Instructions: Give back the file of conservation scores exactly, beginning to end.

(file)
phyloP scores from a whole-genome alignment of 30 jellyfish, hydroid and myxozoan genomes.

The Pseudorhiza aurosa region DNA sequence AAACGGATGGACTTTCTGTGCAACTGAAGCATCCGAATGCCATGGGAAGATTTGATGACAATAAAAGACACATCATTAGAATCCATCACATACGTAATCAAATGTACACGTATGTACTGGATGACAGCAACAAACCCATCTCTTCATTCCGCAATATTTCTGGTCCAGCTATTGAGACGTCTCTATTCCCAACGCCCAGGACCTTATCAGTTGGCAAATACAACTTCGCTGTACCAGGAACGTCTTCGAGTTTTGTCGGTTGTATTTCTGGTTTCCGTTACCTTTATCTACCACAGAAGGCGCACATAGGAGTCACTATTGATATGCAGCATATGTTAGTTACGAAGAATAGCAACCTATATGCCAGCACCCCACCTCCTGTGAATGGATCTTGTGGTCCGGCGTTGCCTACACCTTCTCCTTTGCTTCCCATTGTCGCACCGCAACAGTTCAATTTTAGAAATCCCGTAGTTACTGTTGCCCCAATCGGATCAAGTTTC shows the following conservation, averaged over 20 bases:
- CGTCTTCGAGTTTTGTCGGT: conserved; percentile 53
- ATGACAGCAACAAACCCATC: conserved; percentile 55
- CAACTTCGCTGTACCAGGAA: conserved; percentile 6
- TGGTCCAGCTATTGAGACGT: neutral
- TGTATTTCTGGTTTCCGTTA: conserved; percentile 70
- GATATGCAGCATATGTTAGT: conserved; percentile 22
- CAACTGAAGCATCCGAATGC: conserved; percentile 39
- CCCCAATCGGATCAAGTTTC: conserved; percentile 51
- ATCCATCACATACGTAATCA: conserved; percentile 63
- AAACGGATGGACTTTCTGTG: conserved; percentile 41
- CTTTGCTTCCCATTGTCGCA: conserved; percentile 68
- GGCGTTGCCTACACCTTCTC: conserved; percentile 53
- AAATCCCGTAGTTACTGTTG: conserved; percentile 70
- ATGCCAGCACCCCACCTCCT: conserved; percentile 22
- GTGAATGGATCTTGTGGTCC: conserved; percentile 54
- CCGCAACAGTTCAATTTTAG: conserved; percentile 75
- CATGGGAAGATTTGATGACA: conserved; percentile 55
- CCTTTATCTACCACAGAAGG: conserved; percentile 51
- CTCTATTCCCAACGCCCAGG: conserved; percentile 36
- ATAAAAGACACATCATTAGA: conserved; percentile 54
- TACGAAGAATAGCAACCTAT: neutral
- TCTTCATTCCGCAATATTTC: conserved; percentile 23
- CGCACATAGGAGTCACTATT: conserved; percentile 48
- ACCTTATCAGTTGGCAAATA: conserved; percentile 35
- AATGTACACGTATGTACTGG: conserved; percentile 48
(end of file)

phyloP scores from a whole-genome alignment of 30 jellyfish, hydroid and myxozoan genomes.

The Pseudorhiza aurosa region DNA sequence AAACGGATGGACTTTCTGTGCAACTGAAGCATCCGAATGCCATGGGAAGATTTGATGACAATAAAAGACACATCATTAGAATCCATCACATACGTAATCAAATGTACACGTATGTACTGGATGACAGCAACAAACCCATCTCTTCATTCCGCAATATTTCTGGTCCAGCTATTGAGACGTCTCTATTCCCAACGCCCAGGACCTTATCAGTTGGCAAATACAACTTCGCTGTACCAGGAACGTCTTCGAGTTTTGTCGGTTGTATTTCTGGTTTCCGTTACCTTTATCTACCACAGAAGGCGCACATAGGAGTCACTATTGATATGCAGCATATGTTAGTTACGAAGAATAGCAACCTATATGCCAGCACCCCACCTCCTGTGAATGGATCTTGTGGTCCGGCGTTGCCTACACCTTCTCCTTTGCTTCCCATTGTCGCACCGCAACAGTTCAATTTTAGAAATCCCGTAGTTACTGTTGCCCCAATCGGATCAAGTTTC shows the following conservation, averaged over 20 bases:
- CGTCTTCGAGTTTTGTCGGT: conserved; percentile 53
- ATGACAGCAACAAACCCATC: conserved; percentile 55
- CAACTTCGCTGTACCAGGAA: conserved; percentile 6
- TGGTCCAGCTATTGAGACGT: neutral
- TGTATTTCTGGTTTCCGTTA: conserved; percentile 70
- GATATGCAGCATATGTTAGT: conserved; percentile 22
- CAACTGAAGCATCCGAATGC: conserved; percentile 39
- CCCCAATCGGATCAAGTTTC: conserved; percentile 51
- ATCCATCACATACGTAATCA: conserved; percentile 63
- AAACGGATGGACTTTCTGTG: conserved; percentile 41
- CTTTGCTTCCCATTGTCGCA: conserved; percentile 68
- GGCGTTGCCTACACCTTCTC: conserved; percentile 53
- AAATCCCGTAGTTACTGTTG: conserved; percentile 70
- ATGCCAGCACCCCACCTCCT: conserved; percentile 22
- GTGAATGGATCTTGTGGTCC: conserved; percentile 54
- CCGCAACAGTTCAATTTTAG: conserved; percentile 75
- CATGGGAAGATTTGATGACA: conserved; percentile 55
- CCTTTATCTACCACAGAAGG: conserved; percentile 51
- CTCTATTCCCAACGCCCAGG: conserved; percentile 36
- ATAAAAGACACATCATTAGA: conserved; percentile 54
- TACGAAGAATAGCAACCTAT: neutral
- TCTTCATTCCGCAATATTTC: conserved; percentile 23
- CGCACATAGGAGTCACTATT: conserved; percentile 48
- ACCTTATCAGTTGGCAAATA: conserved; percentile 35
- AATGTACACGTATGTACTGG: conserved; percentile 48